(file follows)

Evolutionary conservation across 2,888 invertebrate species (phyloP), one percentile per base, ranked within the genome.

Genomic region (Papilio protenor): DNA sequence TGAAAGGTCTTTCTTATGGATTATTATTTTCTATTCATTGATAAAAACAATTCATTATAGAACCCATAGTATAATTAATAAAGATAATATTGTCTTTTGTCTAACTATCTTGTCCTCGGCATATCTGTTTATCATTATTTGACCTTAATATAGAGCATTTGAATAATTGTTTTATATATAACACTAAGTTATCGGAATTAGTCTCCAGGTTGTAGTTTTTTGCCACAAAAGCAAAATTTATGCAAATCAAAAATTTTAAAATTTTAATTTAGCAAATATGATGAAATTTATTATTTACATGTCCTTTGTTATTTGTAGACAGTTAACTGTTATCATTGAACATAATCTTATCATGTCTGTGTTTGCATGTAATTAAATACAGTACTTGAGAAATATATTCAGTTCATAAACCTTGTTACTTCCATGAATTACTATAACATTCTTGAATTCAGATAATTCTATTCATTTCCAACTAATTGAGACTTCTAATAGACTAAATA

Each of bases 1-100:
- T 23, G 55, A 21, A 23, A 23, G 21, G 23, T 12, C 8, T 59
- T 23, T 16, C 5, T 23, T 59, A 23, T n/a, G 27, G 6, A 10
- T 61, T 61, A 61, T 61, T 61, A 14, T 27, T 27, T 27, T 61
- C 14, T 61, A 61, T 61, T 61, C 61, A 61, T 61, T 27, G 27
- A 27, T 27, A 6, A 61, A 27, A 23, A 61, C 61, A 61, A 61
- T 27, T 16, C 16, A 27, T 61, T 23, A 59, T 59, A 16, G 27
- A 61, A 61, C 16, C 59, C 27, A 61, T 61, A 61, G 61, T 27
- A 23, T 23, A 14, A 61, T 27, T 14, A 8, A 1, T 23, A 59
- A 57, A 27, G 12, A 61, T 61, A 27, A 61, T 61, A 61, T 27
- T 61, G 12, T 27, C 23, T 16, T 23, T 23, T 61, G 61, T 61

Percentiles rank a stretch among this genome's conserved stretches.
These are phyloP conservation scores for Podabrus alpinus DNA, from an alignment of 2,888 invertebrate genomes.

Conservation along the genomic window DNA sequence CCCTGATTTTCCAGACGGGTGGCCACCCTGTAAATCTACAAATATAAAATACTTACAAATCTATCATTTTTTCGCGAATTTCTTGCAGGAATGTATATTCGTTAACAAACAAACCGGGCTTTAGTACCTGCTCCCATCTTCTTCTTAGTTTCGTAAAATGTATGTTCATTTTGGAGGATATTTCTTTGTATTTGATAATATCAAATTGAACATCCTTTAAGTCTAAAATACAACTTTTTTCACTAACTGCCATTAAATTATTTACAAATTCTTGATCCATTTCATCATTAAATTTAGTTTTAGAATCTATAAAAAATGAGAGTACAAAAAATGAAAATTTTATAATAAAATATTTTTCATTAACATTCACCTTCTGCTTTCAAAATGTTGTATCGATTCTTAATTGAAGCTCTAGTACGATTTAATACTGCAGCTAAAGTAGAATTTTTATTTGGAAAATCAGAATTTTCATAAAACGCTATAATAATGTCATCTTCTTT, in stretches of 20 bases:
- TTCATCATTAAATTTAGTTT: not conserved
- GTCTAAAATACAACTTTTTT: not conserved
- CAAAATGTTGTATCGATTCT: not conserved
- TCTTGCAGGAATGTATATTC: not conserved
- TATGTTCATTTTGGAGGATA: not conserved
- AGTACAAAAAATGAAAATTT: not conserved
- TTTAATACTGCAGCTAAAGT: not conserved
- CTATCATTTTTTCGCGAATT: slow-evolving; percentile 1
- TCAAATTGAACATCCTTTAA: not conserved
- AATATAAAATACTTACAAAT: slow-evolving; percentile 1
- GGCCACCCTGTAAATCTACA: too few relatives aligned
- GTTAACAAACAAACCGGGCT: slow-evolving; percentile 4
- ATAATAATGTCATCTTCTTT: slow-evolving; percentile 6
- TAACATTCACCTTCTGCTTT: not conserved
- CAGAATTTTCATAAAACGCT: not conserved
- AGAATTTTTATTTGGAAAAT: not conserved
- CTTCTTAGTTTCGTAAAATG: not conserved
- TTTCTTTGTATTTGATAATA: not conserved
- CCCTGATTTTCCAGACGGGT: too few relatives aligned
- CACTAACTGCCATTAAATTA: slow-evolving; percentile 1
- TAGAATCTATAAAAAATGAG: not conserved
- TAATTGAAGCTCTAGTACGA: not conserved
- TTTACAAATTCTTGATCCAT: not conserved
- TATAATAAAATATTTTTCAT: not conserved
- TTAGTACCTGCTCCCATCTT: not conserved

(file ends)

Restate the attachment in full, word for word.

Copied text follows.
Evolutionary conservation across 2,888 invertebrate species (phyloP), one percentile per base, ranked within the genome.

Genomic region (Papilio protenor): DNA sequence TGAAAGGTCTTTCTTATGGATTATTATTTTCTATTCATTGATAAAAACAATTCATTATAGAACCCATAGTATAATTAATAAAGATAATATTGTCTTTTGTCTAACTATCTTGTCCTCGGCATATCTGTTTATCATTATTTGACCTTAATATAGAGCATTTGAATAATTGTTTTATATATAACACTAAGTTATCGGAATTAGTCTCCAGGTTGTAGTTTTTTGCCACAAAAGCAAAATTTATGCAAATCAAAAATTTTAAAATTTTAATTTAGCAAATATGATGAAATTTATTATTTACATGTCCTTTGTTATTTGTAGACAGTTAACTGTTATCATTGAACATAATCTTATCATGTCTGTGTTTGCATGTAATTAAATACAGTACTTGAGAAATATATTCAGTTCATAAACCTTGTTACTTCCATGAATTACTATAACATTCTTGAATTCAGATAATTCTATTCATTTCCAACTAATTGAGACTTCTAATAGACTAAATA

Each of bases 1-100:
- T 23, G 55, A 21, A 23, A 23, G 21, G 23, T 12, C 8, T 59
- T 23, T 16, C 5, T 23, T 59, A 23, T n/a, G 27, G 6, A 10
- T 61, T 61, A 61, T 61, T 61, A 14, T 27, T 27, T 27, T 61
- C 14, T 61, A 61, T 61, T 61, C 61, A 61, T 61, T 27, G 27
- A 27, T 27, A 6, A 61, A 27, A 23, A 61, C 61, A 61, A 61
- T 27, T 16, C 16, A 27, T 61, T 23, A 59, T 59, A 16, G 27
- A 61, A 61, C 16, C 59, C 27, A 61, T 61, A 61, G 61, T 27
- A 23, T 23, A 14, A 61, T 27, T 14, A 8, A 1, T 23, A 59
- A 57, A 27, G 12, A 61, T 61, A 27, A 61, T 61, A 61, T 27
- T 61, G 12, T 27, C 23, T 16, T 23, T 23, T 61, G 61, T 61

Percentiles rank a stretch among this genome's conserved stretches.
These are phyloP conservation scores for Podabrus alpinus DNA, from an alignment of 2,888 invertebrate genomes.

Conservation along the genomic window DNA sequence CCCTGATTTTCCAGACGGGTGGCCACCCTGTAAATCTACAAATATAAAATACTTACAAATCTATCATTTTTTCGCGAATTTCTTGCAGGAATGTATATTCGTTAACAAACAAACCGGGCTTTAGTACCTGCTCCCATCTTCTTCTTAGTTTCGTAAAATGTATGTTCATTTTGGAGGATATTTCTTTGTATTTGATAATATCAAATTGAACATCCTTTAAGTCTAAAATACAACTTTTTTCACTAACTGCCATTAAATTATTTACAAATTCTTGATCCATTTCATCATTAAATTTAGTTTTAGAATCTATAAAAAATGAGAGTACAAAAAATGAAAATTTTATAATAAAATATTTTTCATTAACATTCACCTTCTGCTTTCAAAATGTTGTATCGATTCTTAATTGAAGCTCTAGTACGATTTAATACTGCAGCTAAAGTAGAATTTTTATTTGGAAAATCAGAATTTTCATAAAACGCTATAATAATGTCATCTTCTTT, in stretches of 20 bases:
- TTCATCATTAAATTTAGTTT: not conserved
- GTCTAAAATACAACTTTTTT: not conserved
- CAAAATGTTGTATCGATTCT: not conserved
- TCTTGCAGGAATGTATATTC: not conserved
- TATGTTCATTTTGGAGGATA: not conserved
- AGTACAAAAAATGAAAATTT: not conserved
- TTTAATACTGCAGCTAAAGT: not conserved
- CTATCATTTTTTCGCGAATT: slow-evolving; percentile 1
- TCAAATTGAACATCCTTTAA: not conserved
- AATATAAAATACTTACAAAT: slow-evolving; percentile 1
- GGCCACCCTGTAAATCTACA: too few relatives aligned
- GTTAACAAACAAACCGGGCT: slow-evolving; percentile 4
- ATAATAATGTCATCTTCTTT: slow-evolving; percentile 6
- TAACATTCACCTTCTGCTTT: not conserved
- CAGAATTTTCATAAAACGCT: not conserved
- AGAATTTTTATTTGGAAAAT: not conserved
- CTTCTTAGTTTCGTAAAATG: not conserved
- TTTCTTTGTATTTGATAATA: not conserved
- CCCTGATTTTCCAGACGGGT: too few relatives aligned
- CACTAACTGCCATTAAATTA: slow-evolving; percentile 1
- TAGAATCTATAAAAAATGAG: not conserved
- TAATTGAAGCTCTAGTACGA: not conserved
- TTTACAAATTCTTGATCCAT: not conserved
- TATAATAAAATATTTTTCAT: not conserved
- TTAGTACCTGCTCCCATCTT: not conserved